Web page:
There are two different types of Blue Heelers: The Original Cattle Dog, from New South Wales, and The Queensland Heelers, a 1940s variant. Both are now known as Heelers.
The Blue Heeler was initially bred with his cattle in Australia in the 19th century. The settlers who lived there needed a dog that could herd and herd cattle in very hot conditions and that could also withstand the rugged terrain and run long distances.
Thomas Hall is responsible for the creation of the Blue Heeler. He crossed the Collie with the Australian Dingo creating the Halls Heeler, which is believed to be one of the ancestors of the Australian Cattle Dog due to his appearance.
The Halls Heeler was crossed with Dalmatians, Bull Terriers, and Kelpies to create the Heeler. The Heeler was well-established around 1890.
The Blue Heeler was first introduced to the United States in the 1940s and was registered by the American Kennel Club (AKC) in 1980. The Australian Cattle Dog Club of America is the official breed club in the United States.
Often you may hear of the Blue Heeler, known as the Queensland Heeler or Red Heeler.
The Blue Heeler is a medium-sized breed, typically 17 to 20 inches tall, with males a few inches taller than females. Their weight can range from 35 to 50 pounds for both men and women. They will generally reach their full size and weight around 18.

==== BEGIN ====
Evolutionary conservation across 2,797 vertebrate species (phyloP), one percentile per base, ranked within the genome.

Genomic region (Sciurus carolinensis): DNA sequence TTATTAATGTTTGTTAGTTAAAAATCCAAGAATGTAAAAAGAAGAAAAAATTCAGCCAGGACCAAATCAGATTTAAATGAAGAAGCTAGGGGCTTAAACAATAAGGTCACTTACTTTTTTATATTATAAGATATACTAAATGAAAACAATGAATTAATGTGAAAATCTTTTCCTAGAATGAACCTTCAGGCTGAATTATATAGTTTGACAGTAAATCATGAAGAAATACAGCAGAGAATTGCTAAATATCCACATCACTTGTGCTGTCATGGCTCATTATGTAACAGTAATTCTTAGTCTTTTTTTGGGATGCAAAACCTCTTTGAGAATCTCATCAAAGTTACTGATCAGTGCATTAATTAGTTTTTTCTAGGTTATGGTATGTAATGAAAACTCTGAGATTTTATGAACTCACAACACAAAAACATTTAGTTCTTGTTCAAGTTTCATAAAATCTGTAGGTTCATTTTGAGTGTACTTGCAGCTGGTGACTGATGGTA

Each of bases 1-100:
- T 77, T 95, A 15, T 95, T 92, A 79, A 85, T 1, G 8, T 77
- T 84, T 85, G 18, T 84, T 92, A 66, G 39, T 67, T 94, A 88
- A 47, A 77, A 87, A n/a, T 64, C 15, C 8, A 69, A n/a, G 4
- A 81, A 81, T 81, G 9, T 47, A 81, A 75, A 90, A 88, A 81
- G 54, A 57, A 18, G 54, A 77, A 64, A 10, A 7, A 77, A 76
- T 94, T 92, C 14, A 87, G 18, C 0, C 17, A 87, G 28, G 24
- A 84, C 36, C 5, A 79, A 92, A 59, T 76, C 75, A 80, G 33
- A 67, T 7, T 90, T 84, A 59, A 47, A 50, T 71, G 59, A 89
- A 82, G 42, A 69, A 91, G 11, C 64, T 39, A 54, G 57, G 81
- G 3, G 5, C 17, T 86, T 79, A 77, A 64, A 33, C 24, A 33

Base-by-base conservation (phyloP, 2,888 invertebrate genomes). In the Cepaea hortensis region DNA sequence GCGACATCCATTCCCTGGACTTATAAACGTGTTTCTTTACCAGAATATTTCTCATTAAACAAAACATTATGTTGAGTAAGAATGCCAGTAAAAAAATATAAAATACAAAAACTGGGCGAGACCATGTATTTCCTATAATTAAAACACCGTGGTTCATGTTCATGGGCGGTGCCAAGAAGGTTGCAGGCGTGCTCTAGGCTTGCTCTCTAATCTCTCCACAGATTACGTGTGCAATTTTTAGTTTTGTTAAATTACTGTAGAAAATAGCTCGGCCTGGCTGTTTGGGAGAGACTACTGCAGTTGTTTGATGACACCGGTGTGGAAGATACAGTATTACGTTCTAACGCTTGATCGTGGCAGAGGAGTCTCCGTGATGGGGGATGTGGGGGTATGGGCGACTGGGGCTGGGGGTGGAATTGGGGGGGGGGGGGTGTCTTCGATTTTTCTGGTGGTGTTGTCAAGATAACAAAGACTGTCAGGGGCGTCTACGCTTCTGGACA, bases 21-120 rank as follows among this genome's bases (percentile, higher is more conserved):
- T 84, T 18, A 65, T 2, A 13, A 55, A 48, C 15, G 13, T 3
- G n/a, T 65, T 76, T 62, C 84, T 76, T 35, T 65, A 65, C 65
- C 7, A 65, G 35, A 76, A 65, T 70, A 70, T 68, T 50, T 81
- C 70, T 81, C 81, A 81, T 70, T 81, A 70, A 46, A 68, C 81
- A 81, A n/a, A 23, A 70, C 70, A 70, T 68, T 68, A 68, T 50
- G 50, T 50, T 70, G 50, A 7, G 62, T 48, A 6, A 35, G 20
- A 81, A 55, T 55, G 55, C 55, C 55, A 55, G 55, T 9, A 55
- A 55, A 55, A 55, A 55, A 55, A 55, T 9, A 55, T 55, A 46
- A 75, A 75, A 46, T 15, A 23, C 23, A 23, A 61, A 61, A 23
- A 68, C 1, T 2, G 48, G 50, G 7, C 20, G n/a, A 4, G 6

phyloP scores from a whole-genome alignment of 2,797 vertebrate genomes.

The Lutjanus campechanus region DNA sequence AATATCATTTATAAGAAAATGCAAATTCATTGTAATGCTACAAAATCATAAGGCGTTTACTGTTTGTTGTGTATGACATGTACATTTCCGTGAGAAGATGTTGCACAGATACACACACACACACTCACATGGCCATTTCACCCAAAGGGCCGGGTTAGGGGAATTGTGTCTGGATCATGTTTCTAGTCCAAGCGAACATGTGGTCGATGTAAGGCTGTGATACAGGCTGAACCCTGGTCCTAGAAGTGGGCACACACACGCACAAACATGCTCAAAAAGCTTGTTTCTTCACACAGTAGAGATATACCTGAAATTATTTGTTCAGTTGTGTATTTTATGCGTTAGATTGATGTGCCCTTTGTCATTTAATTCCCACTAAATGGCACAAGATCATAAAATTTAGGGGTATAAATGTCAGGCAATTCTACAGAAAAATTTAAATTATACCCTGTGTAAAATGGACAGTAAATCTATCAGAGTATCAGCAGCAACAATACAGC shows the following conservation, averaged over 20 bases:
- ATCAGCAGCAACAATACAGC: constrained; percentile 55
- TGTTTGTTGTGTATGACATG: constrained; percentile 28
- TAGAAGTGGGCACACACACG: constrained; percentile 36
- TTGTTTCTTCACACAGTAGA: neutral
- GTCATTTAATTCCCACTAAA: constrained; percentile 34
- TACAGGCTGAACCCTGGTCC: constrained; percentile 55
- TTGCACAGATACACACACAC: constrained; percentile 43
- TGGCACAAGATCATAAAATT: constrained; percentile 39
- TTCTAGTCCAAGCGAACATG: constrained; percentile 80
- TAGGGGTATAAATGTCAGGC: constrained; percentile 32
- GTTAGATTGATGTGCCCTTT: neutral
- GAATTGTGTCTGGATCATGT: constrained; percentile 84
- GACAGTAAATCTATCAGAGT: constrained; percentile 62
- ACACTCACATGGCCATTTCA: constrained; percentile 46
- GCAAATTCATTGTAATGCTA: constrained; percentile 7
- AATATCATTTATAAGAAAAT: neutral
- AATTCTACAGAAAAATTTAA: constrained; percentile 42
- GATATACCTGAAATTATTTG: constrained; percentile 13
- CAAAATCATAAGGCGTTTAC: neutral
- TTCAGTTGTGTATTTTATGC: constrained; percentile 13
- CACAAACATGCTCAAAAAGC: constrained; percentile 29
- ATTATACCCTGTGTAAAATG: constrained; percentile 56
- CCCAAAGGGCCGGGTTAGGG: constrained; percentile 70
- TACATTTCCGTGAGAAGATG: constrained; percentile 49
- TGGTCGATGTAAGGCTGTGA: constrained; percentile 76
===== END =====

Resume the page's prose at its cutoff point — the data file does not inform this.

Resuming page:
Blue Heelers are athletic and muscular, with broad heads and powerful jaws. Their ears are set wide apart on top of their head, much like a German Shepherd's ears, and they have sloping shoulders with a level back on top of solid front legs and muscular hind legs.
It is pretty common for their tails to be docked if they are working dogs in the US, however, in the UK and Australia, and Canada, they are kept to their full length to help with maneuverability.
|Australian Shepherd||35 - 75 lbs.||18 - 23 inches at the shoulder||13-15 years|
|Blue Heeler||31 - 35 lbs.||17 - 20 inches at the shoulder||13 - 15 years|
Temperament Of The Australian Shepherd Blue Heeler Mix
The Australian Shepherd Blue Heeler Mix is going to be an adorable and good-natured dog. They will be a great companion and sidekick to have by your side. This is the type of dog you will want to come home to at night because he is very kind, loyal, and gentle. Whatever Australian Shepherd Blue Heeler Mix, they'll bounce back with energy and won't be good for apartment dwellers. They will not be suitable for people with low energy. They will have to take long walks and hikes EVERY DAY to exhaust them.